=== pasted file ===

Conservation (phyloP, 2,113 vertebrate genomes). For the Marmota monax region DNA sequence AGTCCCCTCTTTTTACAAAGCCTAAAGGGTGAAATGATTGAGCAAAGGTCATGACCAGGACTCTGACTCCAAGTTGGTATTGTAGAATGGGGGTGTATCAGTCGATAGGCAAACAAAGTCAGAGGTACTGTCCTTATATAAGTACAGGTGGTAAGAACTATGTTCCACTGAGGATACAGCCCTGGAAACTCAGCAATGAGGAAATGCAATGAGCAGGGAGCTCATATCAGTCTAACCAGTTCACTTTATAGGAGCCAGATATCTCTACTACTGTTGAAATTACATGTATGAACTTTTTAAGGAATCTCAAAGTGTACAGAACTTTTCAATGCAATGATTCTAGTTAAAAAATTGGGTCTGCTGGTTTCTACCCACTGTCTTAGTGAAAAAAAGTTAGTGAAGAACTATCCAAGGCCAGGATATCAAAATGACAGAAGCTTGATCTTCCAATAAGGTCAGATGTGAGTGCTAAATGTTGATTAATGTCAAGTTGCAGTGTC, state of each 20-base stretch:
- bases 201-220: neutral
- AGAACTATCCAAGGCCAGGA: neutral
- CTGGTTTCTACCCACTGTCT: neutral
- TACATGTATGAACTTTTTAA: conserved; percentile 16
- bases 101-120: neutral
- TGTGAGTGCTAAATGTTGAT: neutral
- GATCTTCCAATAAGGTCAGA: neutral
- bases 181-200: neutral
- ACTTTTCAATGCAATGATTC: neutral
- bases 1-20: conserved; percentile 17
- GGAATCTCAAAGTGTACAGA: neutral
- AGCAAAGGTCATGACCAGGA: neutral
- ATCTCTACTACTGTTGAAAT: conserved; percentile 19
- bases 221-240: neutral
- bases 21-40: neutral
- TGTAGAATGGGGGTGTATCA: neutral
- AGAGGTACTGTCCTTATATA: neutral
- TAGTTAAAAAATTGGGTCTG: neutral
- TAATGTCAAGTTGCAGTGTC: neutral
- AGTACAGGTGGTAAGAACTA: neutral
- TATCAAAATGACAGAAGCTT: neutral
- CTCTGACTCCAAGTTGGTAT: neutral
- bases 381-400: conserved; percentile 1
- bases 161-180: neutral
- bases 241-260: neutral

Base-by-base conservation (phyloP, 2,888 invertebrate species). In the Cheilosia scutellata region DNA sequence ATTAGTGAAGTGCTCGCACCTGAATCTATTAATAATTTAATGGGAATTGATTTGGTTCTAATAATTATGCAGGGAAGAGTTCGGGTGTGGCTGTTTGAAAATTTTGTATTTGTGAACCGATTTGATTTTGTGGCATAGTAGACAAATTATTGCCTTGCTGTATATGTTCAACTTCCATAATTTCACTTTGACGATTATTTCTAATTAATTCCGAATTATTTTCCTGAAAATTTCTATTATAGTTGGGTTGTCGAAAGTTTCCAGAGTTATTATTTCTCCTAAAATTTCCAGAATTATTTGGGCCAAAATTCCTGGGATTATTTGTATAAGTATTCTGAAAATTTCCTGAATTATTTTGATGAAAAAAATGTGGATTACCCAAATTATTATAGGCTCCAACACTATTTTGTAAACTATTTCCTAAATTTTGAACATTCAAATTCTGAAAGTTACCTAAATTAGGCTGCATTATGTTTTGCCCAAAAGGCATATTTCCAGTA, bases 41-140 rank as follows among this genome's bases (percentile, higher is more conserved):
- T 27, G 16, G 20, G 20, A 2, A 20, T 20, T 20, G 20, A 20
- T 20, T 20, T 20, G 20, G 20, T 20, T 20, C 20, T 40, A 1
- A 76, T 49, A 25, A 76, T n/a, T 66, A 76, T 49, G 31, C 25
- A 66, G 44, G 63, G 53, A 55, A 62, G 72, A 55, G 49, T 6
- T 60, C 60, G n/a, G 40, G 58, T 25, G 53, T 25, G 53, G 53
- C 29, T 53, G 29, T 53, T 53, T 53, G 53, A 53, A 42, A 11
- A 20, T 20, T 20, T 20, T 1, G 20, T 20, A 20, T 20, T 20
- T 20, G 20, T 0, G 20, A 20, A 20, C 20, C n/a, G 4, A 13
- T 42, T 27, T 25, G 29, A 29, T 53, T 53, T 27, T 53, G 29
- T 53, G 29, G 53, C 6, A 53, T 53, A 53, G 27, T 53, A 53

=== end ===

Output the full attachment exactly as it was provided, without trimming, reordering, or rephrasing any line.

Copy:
Conservation (phyloP, 2,113 vertebrate genomes). For the Marmota monax region DNA sequence AGTCCCCTCTTTTTACAAAGCCTAAAGGGTGAAATGATTGAGCAAAGGTCATGACCAGGACTCTGACTCCAAGTTGGTATTGTAGAATGGGGGTGTATCAGTCGATAGGCAAACAAAGTCAGAGGTACTGTCCTTATATAAGTACAGGTGGTAAGAACTATGTTCCACTGAGGATACAGCCCTGGAAACTCAGCAATGAGGAAATGCAATGAGCAGGGAGCTCATATCAGTCTAACCAGTTCACTTTATAGGAGCCAGATATCTCTACTACTGTTGAAATTACATGTATGAACTTTTTAAGGAATCTCAAAGTGTACAGAACTTTTCAATGCAATGATTCTAGTTAAAAAATTGGGTCTGCTGGTTTCTACCCACTGTCTTAGTGAAAAAAAGTTAGTGAAGAACTATCCAAGGCCAGGATATCAAAATGACAGAAGCTTGATCTTCCAATAAGGTCAGATGTGAGTGCTAAATGTTGATTAATGTCAAGTTGCAGTGTC, state of each 20-base stretch:
- bases 201-220: neutral
- AGAACTATCCAAGGCCAGGA: neutral
- CTGGTTTCTACCCACTGTCT: neutral
- TACATGTATGAACTTTTTAA: conserved; percentile 16
- bases 101-120: neutral
- TGTGAGTGCTAAATGTTGAT: neutral
- GATCTTCCAATAAGGTCAGA: neutral
- bases 181-200: neutral
- ACTTTTCAATGCAATGATTC: neutral
- bases 1-20: conserved; percentile 17
- GGAATCTCAAAGTGTACAGA: neutral
- AGCAAAGGTCATGACCAGGA: neutral
- ATCTCTACTACTGTTGAAAT: conserved; percentile 19
- bases 221-240: neutral
- bases 21-40: neutral
- TGTAGAATGGGGGTGTATCA: neutral
- AGAGGTACTGTCCTTATATA: neutral
- TAGTTAAAAAATTGGGTCTG: neutral
- TAATGTCAAGTTGCAGTGTC: neutral
- AGTACAGGTGGTAAGAACTA: neutral
- TATCAAAATGACAGAAGCTT: neutral
- CTCTGACTCCAAGTTGGTAT: neutral
- bases 381-400: conserved; percentile 1
- bases 161-180: neutral
- bases 241-260: neutral

Base-by-base conservation (phyloP, 2,888 invertebrate species). In the Cheilosia scutellata region DNA sequence ATTAGTGAAGTGCTCGCACCTGAATCTATTAATAATTTAATGGGAATTGATTTGGTTCTAATAATTATGCAGGGAAGAGTTCGGGTGTGGCTGTTTGAAAATTTTGTATTTGTGAACCGATTTGATTTTGTGGCATAGTAGACAAATTATTGCCTTGCTGTATATGTTCAACTTCCATAATTTCACTTTGACGATTATTTCTAATTAATTCCGAATTATTTTCCTGAAAATTTCTATTATAGTTGGGTTGTCGAAAGTTTCCAGAGTTATTATTTCTCCTAAAATTTCCAGAATTATTTGGGCCAAAATTCCTGGGATTATTTGTATAAGTATTCTGAAAATTTCCTGAATTATTTTGATGAAAAAAATGTGGATTACCCAAATTATTATAGGCTCCAACACTATTTTGTAAACTATTTCCTAAATTTTGAACATTCAAATTCTGAAAGTTACCTAAATTAGGCTGCATTATGTTTTGCCCAAAAGGCATATTTCCAGTA, bases 41-140 rank as follows among this genome's bases (percentile, higher is more conserved):
- T 27, G 16, G 20, G 20, A 2, A 20, T 20, T 20, G 20, A 20
- T 20, T 20, T 20, G 20, G 20, T 20, T 20, C 20, T 40, A 1
- A 76, T 49, A 25, A 76, T n/a, T 66, A 76, T 49, G 31, C 25
- A 66, G 44, G 63, G 53, A 55, A 62, G 72, A 55, G 49, T 6
- T 60, C 60, G n/a, G 40, G 58, T 25, G 53, T 25, G 53, G 53
- C 29, T 53, G 29, T 53, T 53, T 53, G 53, A 53, A 42, A 11
- A 20, T 20, T 20, T 20, T 1, G 20, T 20, A 20, T 20, T 20
- T 20, G 20, T 0, G 20, A 20, A 20, C 20, C n/a, G 4, A 13
- T 42, T 27, T 25, G 29, A 29, T 53, T 53, T 27, T 53, G 29
- T 53, G 29, G 53, C 6, A 53, T 53, A 53, G 27, T 53, A 53